Worried about the health of air carriers operating in the Caribbean trade bloc, regional governments have called in the chief executives of major airlines. The executives have been ordered to come up with ways to cut operating costs, improve the level of service to the region and the lifeline tourist industry, officials said this week.
Executives from Trinidad-based Caribbean Airlines, which also owns Air Jamaica, Bahamas Air and Suriname Airways, as well as regional commuter service LIAT with headquarters in Antigua, met with the leadership of the Guyana-based bloc secretariat late last week to discuss the issue, including concern over relatively high air fares in the region.
Combined, the main carriers are carrying annual losses of more than $100 million with the largest, Caribbean Airlines, losing $70 million in 2012 and set to be in the red again for 2013. Bahamas Air, which services many of the family islands in the northern Caribbean archipelago, reported losing $11 million in 2012, and like Caribbean Airlines and LIAT, it depends on heavy subsidies from governments to remain afloat.
“The leaders at their meeting in Trinidad last July had discussed the need to cut operating costs of the major airlines in the community. All were represented at the meeting,” said spokesman Leonard Robertson. “Transportation was one of the key agenda items at that summit.”
The emergency meeting was held just days after the Barbados-based Caribbean Tourism Organization reported that just over 25 million people visited its 30-plus member destinations in 2013—a 1.8 increase in stayover tourists over 2012. The stayover visitors spent a whopping $28 billion—a 2.3 percent hike over the previous year.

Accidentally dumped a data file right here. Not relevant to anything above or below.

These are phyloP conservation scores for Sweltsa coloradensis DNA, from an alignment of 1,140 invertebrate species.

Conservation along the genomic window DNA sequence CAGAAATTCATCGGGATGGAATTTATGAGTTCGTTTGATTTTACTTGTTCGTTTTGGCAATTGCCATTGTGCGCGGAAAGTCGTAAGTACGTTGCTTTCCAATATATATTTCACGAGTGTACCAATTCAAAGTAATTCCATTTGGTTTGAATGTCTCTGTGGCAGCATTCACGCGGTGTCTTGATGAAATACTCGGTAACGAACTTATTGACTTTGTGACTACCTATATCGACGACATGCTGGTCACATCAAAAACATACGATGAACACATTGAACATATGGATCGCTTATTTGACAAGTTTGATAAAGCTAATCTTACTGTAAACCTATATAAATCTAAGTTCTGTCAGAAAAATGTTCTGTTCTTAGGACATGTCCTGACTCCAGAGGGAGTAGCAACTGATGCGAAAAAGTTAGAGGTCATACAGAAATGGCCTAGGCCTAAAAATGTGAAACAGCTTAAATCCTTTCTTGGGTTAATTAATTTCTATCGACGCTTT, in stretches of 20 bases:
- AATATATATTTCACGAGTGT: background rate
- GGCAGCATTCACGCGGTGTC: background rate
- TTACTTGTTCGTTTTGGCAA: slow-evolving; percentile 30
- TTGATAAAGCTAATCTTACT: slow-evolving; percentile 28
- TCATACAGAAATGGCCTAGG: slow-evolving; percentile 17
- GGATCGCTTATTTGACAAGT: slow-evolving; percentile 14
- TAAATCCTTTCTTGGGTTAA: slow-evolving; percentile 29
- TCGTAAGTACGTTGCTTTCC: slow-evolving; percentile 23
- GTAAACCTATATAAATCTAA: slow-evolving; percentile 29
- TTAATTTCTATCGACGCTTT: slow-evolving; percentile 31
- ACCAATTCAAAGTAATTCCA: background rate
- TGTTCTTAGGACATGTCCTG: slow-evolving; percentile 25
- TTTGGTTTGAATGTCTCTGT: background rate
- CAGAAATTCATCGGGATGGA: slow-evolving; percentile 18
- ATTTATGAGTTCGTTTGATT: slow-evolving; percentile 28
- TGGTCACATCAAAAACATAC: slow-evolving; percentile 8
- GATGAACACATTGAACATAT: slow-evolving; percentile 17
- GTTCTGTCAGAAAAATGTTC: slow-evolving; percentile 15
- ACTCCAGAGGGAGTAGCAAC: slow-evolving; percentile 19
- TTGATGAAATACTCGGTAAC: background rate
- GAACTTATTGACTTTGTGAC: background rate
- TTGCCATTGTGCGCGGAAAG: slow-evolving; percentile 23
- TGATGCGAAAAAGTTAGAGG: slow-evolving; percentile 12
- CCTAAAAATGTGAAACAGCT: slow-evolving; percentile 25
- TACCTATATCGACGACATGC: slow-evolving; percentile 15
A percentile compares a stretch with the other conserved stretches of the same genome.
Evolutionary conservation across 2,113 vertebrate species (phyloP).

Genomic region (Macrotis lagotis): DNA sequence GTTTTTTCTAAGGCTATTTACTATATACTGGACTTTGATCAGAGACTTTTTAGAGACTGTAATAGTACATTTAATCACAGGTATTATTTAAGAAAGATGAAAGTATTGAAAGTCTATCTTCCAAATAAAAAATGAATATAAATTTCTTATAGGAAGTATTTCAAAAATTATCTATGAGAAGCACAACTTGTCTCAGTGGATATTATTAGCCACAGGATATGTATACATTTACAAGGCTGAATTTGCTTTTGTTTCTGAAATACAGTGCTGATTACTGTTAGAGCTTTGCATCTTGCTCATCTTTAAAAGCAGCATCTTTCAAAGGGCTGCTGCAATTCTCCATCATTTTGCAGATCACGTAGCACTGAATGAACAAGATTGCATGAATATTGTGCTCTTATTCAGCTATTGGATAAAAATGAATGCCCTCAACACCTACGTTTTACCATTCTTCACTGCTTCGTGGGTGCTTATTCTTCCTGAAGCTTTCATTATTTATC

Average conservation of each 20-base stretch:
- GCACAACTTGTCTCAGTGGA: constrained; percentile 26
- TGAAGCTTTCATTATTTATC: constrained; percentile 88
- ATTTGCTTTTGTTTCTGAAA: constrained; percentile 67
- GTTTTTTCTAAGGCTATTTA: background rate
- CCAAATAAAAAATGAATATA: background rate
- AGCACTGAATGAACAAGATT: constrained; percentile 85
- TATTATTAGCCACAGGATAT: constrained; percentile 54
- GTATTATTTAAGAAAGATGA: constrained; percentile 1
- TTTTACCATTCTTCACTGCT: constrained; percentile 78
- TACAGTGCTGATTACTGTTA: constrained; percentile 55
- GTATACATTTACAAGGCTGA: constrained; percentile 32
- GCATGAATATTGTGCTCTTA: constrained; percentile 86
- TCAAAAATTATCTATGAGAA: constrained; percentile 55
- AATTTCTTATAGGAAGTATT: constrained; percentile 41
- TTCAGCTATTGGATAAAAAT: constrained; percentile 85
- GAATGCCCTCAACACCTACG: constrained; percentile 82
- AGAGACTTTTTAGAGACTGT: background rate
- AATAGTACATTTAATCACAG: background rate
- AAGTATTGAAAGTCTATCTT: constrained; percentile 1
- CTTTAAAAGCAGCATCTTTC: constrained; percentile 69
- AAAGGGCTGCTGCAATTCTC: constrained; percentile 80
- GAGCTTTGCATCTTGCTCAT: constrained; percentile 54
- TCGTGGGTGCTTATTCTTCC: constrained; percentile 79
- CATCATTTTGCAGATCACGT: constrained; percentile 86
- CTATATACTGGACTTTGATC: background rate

But while incoming tourists benefit from reduced airfares from mega carriers like JetBlue, American and Delta flying into the region, those residing in the Caribbean are complaining bitterly about skyrocketing fares. Officials said the meeting discussed the age-old but never-addressed issue of buying fuel, spare parts and airplane components in bulk from a single supplier to benefit from the economies of scale, but it is unclear if a decision was made in this regard.
Of those operating in the region, LIAT—which is owned by the governments of Barbados and the Eastern Caribbean and is a lifeline to islands like Dominica and St. Vincent with their limited runways accommodating commuter planes only—remains a bugbear to authorities. Several of the airlines recently signed a $65 million loan agreement with the Caribbean Development Bank to help replace its aging Dash-8 fleet with French-made ATR planes. In all, LIAT needs to raise $100 million for its refleeting exercise, while Suriname and Bahamas Air continue to struggle with debt and remain dependent on governments for annual subsivdies from national budgets.